Empty space may just be one of the most powerful and simplistic design tools. Yet it can often be overlooked in exhibit design. Why is it that we are comfortable with the idea in drawings, paintings, graphic design, and even interior design, but in exhibits, we get a little uneasy?
The concern might stem from the definition of negative space itself…empty space. Empty space sounds useless and boring. In exhibit design there is a precise amount of space to tell an entire story, communicate a message, and share objects and artifacts. That space is often seen as too valuable to lose even an inch to “empty space”. It makes sense. But the truth is, as scary as it might be to “lose” space for emptiness, the positive impact it has on visitor’s ability to absorb information is too powerful to be overlooked.
Exhibits that fill space wall to wall have no focal point; everything becomes the same level of importance. If this is the intention, such as salon style galleries, go for it. However, if there is an object or message that is meant to be the focal point, it needs a way to stand out. Negative space is the answer. Simply start deleting the information around it that is trying to steal the spotlight. This doesn’t mean that what you delete has to go away entirely, maybe just moved. Think of negative space as a way to enhance the positive space.
Content needs room to breathe and so do visitors. Negative space creates a space to think. Scroll through these images for a visual example. Sensory overload can be overwhelming, contributing to museum fatigue and disinterested visitors. Empty space can revive and create a moment of calm before the next moment of wow! This can be in the form of a dedicated physical space, a primarily blank wall or even a text panel (light on the text) that prompts a pause to reflect. Negative space is a way to maintain balance. The entire experience can’t be the finale of a fireworks show; the moments of nothing before the next boom give us time to relax, recap with our family/friends, and grow in anticipation.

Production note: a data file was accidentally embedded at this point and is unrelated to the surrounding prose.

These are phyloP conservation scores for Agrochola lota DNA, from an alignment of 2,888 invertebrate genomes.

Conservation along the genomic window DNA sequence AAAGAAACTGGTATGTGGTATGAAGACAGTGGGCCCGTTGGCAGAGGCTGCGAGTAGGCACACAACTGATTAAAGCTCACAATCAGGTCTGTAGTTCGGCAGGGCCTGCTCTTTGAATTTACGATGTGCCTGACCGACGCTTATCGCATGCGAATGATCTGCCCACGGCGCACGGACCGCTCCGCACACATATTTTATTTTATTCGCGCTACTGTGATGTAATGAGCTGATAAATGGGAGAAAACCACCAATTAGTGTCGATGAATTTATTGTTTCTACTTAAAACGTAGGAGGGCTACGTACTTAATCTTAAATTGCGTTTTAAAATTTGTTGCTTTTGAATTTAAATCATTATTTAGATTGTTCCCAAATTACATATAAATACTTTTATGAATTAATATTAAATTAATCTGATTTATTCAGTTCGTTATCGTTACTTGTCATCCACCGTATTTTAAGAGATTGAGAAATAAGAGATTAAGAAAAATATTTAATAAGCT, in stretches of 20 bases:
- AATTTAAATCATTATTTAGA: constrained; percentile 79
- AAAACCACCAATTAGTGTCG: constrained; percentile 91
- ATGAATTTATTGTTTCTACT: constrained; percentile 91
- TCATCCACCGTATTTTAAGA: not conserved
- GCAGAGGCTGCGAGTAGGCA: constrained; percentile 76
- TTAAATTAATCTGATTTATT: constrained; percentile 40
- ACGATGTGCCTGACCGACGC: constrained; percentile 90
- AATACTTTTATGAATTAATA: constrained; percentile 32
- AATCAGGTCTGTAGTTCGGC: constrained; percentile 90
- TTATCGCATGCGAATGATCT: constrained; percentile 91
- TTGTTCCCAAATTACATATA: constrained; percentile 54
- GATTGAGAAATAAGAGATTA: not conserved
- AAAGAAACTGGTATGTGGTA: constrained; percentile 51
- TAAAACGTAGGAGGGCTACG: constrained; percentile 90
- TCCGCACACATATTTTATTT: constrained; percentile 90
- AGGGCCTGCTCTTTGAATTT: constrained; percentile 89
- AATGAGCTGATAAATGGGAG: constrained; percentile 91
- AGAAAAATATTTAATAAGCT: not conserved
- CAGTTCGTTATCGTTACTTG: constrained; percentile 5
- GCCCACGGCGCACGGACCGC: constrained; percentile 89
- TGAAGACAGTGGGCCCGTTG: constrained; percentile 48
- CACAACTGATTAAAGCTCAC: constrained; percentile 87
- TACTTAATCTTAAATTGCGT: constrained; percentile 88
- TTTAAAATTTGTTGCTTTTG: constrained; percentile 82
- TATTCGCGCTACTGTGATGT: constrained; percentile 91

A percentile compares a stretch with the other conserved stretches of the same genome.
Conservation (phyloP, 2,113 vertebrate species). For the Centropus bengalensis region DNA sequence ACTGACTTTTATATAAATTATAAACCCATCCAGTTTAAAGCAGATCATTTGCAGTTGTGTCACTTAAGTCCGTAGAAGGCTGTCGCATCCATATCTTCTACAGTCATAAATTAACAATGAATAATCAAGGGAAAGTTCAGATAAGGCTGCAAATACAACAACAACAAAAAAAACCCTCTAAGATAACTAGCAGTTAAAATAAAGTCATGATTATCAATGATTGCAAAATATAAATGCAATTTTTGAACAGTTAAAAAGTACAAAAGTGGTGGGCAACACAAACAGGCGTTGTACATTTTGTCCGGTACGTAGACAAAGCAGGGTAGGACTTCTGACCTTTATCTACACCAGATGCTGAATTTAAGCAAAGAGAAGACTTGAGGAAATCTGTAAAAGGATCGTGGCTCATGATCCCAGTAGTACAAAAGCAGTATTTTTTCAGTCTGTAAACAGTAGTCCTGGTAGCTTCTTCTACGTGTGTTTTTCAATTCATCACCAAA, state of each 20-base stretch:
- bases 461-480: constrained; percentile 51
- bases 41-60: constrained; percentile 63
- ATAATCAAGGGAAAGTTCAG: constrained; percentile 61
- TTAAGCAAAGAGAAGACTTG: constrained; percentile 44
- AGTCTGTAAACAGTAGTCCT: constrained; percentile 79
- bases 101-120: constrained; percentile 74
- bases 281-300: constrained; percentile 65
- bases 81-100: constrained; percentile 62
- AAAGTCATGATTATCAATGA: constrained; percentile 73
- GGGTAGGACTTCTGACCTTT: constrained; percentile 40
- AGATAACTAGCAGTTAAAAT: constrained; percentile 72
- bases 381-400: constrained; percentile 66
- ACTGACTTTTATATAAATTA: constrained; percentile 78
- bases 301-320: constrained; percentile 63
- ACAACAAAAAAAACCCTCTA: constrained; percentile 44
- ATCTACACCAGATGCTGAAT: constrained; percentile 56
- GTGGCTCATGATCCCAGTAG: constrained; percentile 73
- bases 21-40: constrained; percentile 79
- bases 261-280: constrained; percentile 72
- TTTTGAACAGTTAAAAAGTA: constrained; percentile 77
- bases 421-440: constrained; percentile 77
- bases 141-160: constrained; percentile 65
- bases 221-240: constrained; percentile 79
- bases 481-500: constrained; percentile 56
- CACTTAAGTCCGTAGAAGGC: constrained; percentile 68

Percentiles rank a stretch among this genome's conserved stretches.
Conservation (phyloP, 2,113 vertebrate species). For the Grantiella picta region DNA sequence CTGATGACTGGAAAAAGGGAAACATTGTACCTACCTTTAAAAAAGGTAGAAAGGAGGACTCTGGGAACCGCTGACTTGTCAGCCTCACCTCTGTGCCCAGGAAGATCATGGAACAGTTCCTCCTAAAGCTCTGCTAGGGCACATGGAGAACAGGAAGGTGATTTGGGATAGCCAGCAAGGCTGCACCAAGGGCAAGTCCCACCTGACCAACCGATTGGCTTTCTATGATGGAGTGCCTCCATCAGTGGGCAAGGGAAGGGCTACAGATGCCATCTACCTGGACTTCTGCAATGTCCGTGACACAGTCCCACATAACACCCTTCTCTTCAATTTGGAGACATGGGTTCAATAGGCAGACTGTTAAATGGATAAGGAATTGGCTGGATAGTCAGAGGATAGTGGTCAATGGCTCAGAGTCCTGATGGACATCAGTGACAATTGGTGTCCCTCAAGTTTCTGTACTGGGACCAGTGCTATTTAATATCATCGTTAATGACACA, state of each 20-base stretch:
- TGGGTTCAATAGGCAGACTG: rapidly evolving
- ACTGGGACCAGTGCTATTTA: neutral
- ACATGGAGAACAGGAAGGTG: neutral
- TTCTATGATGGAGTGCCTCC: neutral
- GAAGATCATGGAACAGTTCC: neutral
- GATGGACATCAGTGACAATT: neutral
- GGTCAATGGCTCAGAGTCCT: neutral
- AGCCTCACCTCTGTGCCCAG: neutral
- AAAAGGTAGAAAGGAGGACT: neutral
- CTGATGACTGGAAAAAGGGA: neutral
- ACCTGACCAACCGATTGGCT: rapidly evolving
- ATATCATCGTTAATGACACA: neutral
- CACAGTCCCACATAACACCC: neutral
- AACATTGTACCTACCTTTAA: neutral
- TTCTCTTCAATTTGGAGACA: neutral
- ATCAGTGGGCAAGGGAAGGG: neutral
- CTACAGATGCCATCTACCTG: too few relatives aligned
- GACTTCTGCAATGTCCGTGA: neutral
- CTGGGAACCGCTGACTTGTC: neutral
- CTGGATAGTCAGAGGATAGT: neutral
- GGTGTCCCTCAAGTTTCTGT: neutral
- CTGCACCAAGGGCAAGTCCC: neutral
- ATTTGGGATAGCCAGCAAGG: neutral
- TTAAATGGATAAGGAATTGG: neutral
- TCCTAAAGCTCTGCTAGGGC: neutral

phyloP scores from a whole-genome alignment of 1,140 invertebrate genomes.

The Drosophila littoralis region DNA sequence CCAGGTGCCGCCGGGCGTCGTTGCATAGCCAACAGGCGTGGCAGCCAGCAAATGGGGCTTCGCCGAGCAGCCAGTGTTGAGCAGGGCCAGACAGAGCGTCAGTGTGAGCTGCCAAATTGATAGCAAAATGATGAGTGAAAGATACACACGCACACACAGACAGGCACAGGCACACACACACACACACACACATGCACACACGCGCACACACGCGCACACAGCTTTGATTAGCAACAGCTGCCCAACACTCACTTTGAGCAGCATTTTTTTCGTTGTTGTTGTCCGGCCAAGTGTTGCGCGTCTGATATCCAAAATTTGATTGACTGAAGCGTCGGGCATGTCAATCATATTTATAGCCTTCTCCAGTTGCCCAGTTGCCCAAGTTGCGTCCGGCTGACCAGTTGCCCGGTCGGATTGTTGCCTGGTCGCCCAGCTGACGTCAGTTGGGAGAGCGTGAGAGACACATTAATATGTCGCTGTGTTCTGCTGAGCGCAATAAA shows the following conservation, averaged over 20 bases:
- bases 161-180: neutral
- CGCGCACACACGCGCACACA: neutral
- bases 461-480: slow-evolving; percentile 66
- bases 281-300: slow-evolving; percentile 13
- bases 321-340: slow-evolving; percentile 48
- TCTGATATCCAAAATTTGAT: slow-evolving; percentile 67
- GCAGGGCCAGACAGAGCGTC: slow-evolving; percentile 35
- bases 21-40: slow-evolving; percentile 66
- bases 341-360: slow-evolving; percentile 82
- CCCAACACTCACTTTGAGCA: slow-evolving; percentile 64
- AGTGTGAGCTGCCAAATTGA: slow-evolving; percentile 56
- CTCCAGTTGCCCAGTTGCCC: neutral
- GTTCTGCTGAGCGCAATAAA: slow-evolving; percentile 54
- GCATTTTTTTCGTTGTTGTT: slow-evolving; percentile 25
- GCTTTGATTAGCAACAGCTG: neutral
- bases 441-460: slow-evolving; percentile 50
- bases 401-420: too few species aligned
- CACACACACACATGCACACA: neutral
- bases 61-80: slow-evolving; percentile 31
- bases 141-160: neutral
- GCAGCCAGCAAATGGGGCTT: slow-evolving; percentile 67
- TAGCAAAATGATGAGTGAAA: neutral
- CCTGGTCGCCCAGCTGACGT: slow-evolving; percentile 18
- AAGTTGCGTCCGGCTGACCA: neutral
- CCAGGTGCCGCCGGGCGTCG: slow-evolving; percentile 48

Ultimately using negative space is visual editing. Similar to editing in writing, we are looking to eliminate content that is not necessary to the overall message. This can be very difficult, once you feel close to the story every detail can seem extremely important. Ask yourself, would deleting some of that peripheral information have an effect on the strength of the overall main idea, mission or central theme? Will its deletion create valuable negative space to elevate another object or idea? Could it create a moment for the visitor to pause and reflect?
Embrace the empty space. It might not be comfortable at first, but it might prove itself useful. And if it doesn’t, you can always fill it back up! Do what is best for the story. Rest assured that negative space is in your design toolbox to help you!